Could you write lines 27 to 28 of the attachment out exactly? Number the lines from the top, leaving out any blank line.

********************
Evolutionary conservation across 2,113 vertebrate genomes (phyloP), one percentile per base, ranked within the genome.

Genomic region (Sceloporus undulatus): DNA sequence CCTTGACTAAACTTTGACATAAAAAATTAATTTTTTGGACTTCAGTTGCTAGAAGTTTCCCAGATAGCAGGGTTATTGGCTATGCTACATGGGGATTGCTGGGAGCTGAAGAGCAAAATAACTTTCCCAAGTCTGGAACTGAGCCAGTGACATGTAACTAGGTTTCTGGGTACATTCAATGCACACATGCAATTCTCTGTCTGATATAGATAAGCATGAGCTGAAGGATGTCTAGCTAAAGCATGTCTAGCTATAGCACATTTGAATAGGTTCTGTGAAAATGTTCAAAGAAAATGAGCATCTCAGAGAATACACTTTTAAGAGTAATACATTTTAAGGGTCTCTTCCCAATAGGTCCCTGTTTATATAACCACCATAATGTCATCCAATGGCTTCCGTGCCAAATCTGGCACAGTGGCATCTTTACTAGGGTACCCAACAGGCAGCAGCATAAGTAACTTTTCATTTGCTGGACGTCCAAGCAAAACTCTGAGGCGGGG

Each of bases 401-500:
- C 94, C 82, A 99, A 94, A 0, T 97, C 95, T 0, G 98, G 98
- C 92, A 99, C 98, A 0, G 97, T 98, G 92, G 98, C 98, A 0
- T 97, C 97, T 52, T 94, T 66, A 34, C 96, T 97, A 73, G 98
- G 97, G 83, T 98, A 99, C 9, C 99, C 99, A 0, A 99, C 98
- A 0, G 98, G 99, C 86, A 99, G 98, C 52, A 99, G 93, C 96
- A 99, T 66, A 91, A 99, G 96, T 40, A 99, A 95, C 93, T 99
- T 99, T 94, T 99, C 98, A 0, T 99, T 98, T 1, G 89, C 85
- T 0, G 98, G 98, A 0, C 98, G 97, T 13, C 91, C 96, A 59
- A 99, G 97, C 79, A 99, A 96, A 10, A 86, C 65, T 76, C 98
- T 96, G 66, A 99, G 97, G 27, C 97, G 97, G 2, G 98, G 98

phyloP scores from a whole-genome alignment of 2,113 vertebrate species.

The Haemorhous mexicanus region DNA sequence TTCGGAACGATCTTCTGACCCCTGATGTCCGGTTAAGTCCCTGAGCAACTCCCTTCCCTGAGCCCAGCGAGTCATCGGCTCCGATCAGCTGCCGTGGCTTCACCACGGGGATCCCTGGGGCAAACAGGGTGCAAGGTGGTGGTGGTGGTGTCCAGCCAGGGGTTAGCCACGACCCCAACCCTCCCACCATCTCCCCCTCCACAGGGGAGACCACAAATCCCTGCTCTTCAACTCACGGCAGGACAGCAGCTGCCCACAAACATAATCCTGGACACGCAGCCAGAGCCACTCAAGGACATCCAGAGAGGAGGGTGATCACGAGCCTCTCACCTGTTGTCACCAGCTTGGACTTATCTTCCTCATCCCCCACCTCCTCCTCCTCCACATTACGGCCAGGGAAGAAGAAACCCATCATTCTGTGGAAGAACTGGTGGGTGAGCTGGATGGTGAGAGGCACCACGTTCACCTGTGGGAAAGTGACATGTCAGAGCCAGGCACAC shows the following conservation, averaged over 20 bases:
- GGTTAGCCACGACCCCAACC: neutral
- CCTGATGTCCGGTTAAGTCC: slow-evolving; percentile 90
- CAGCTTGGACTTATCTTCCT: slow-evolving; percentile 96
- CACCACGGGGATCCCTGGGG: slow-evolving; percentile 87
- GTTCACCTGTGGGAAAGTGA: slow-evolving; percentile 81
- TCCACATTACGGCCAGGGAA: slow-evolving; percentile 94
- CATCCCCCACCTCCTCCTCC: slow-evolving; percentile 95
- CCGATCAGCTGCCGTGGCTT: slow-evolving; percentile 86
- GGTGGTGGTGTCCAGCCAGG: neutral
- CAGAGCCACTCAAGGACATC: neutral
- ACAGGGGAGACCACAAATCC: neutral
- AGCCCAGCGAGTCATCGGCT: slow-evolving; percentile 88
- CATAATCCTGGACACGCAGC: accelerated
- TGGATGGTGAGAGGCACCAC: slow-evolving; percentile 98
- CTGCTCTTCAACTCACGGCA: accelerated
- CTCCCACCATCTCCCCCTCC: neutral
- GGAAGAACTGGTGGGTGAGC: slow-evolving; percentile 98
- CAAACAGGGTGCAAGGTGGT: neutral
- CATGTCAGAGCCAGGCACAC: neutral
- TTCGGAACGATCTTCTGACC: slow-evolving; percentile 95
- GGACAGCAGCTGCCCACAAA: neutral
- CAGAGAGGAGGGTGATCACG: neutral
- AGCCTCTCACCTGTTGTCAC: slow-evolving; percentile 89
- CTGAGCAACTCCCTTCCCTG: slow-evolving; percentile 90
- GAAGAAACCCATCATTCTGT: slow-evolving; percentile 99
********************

- AGCCCAGCGAGTCATCGGCT: slow-evolving; percentile 88
- CATAATCCTGGACACGCAGC: accelerated